Although Microsoft is currently fighting in what we call a "video game console war," gaming isn't the Xbox One's only focus. In fact, the console's announcement was widely panned for having an overbearing focus on television and media consumption. While Redmond certainly deserved the ribbing, its point stood firm: If your game console isn't a capable media device, you're doing something wrong (we're looking at you, Nintendo).
Someone at Sony is surely chuckling over the Xbox One's inclusion of a Blu-ray drive, but when it comes to media, Microsoft has the last laugh. While both units offer access to streaming staples like Netflix, Crackle, Hulu Plus, VUDU, Amazon Instant Video and Redbox Instant, the Xbox One simply has more content channels available. In addition to Microsoft's own video platform, the Xbox One features apps for ESPN, Fox Now, Machinima, The CW, TED, the NFL and will eventually have access to HBO Go (but not at launch). It's true that content can be purchased through the PSN store, and that both platforms promise to expand their partnerships in the coming months, but Microsoft is just offering a richer, more deeply integrated media experience.
Of course, if it weren't for the Xbox One's live TV integration, the two platforms' media offerings would be pretty square. This feature was practically the headliner of the console's announcement: Watch your cable television through your Xbox interface. It sounds almost silly, but it's actually quite impressive. Marrying the console's iconic interface with an IR blaster, the new Kinect sensor and an HDMI passthrough on the console's rear, the Xbox One allows you to control your cable box from its own dashboard. This includes voice commands, a channel guide, program search and the ability to create a favorites menu. It's the company's play to make the Xbox your entertainment center's "Input One," but more importantly, it's just something the PlayStation 4 doesn't do. Combined with the Xbox One's currently exclusive ability to play MP3s (as a Play To device, at least) and CDs at launch, and suddenly Microsoft's loss in 2007's format war doesn't seem like such a big deal.
Cameras and controllers
Speaking of Kinect 2.0, it bears mentioning that it's at fault for the console's price tag. That's right -- the Xbox One's $500 price dwarfs the PS4's $400 sticker specifically because the next-generation Kinect sensor is included with every console. This decision may burn the pocket of frugal gamers, but it's actually a clever move. By ensuring that every Xbox One owner has access to its proprietary motion sensor, Microsoft gives developers a reason to support it. More importantly, it let the company build a console interface littered with motion and voice control features, enabling users to turn their consoles on and off by simply speaking. Phrases like "Xbox on" and "Xbox, play Titanfall" are offered as easy, natural ways of interacting with your console. The device even claims to be able to recognize users on the fly, signing you in as you boot up the Xbox One and greeting other users as they walk in the room. Sure, it makes the console more expensive, but it also promises a richer experience for the price.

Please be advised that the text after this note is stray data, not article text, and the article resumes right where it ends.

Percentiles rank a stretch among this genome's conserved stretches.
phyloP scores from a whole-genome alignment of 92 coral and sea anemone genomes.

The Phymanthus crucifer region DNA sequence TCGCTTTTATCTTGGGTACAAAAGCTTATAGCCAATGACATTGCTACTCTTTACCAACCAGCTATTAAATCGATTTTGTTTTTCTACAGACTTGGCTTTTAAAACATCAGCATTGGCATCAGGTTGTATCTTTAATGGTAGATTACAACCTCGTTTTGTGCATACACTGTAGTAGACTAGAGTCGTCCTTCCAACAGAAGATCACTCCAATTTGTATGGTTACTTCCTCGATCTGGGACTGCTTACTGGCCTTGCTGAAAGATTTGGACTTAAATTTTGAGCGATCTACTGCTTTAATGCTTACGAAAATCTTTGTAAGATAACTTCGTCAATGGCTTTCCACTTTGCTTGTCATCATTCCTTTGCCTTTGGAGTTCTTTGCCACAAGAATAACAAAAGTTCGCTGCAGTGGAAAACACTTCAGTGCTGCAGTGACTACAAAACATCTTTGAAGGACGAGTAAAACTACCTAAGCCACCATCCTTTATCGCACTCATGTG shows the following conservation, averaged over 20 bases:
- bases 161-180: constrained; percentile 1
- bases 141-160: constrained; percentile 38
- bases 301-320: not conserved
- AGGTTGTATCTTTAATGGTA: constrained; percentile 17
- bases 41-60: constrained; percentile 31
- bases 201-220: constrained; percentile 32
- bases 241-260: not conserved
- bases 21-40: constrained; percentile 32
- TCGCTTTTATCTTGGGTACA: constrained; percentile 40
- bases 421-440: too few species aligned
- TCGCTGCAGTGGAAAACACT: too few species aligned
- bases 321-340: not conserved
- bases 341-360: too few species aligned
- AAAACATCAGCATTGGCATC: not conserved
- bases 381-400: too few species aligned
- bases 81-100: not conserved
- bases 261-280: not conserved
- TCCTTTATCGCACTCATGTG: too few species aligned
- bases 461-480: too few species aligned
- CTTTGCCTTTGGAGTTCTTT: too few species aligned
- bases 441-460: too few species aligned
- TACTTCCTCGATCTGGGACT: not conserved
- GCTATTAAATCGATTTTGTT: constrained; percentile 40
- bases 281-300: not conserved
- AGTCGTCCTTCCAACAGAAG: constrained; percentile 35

The PlayStation 4 has a motion-tracking camera too, but owning it is strictly optional. This isn't a bad move either -- it unburdens uninterested users from a higher price tag, but still leaves them with the option of tacking it on later. Of course, this means developers will be less motivated to build experiences with the PlayStation 4 camera in mind. Because the microphone-equipped camera doesn't come standard with every console, the PS4's operating system only supports a handful of voice commands. Although the company seems optimistic that interest in the peripheral will grow (it has included the PlayStation Eye-heavy Playroom tech demo with every console), its exclusion from the launch bundle divides the market. By definition, developers making games that use the camera will be catering to a smaller subset of the overall user base. The camera isn't likely to ever become as integral to the PlayStation 4 experience as the Kinect is to the Xbox One, but at least the PS4 costs less as a result.
At first glance, each of the console's updated gamepads doesn't look too different from their predecessors, but there are some hidden gems here. For instance, the PlayStation 4's DualShock 4 controller features a new share button (more on that later), and clickable touchpad area reminiscent of the PlayStation Vita's rear touch panel. It also doubles as a motion controller, though you'll need to pick up the aforementioned PS4 camera to track the PlayStation Move-esque LED on the gamepad's front edge.
On the surface, Microsoft's updated gamepad seems like little more than a refined variation of the Xbox 360 controller, but it actually houses a subtle evolution in tactile feedback: Impulse Triggers. In addition to the classic controller rumble, Xbox One users will be able to feel localized force feedback under each of the gamepad's triggers, which can lend depth to driving cars, firing weapons or even feeling a character's pulse. Microsoft's gamepad also breaks new ground in local multiplayer: The Xbox One can connect to up to eight controllers simultaneously.
The second screen
It's still not clear if the idea of the "second-screen experience" will stick, but it's certainly gaining ground in this generation of gaming consoles. Microsoft's approach echoes Nintendo's Wii U, albeit without the dedicated hardware. The idea is to augment the gaming or TV experience with a separate device, which, in Microsoft's case, means any tablet or phone equipped with its Xbox One SmartGlass app -- although the experience itself changes depending on what the user is doing. While watching TV, for instance, SmartGlass will let users change channels or adjust volume without obfuscating their program with onscreen menus (eventually, at least; Microsoft says these two features won't be available until after launch). In a game, your real-world smartphone could become your character's in-game smartphone, or might be used to manage dialogue options or in-game menus. Microsoft has also said that it hopes to use SmartGlass for matchmaking, helping players organize multiplayer sessions without interrupting action on the television.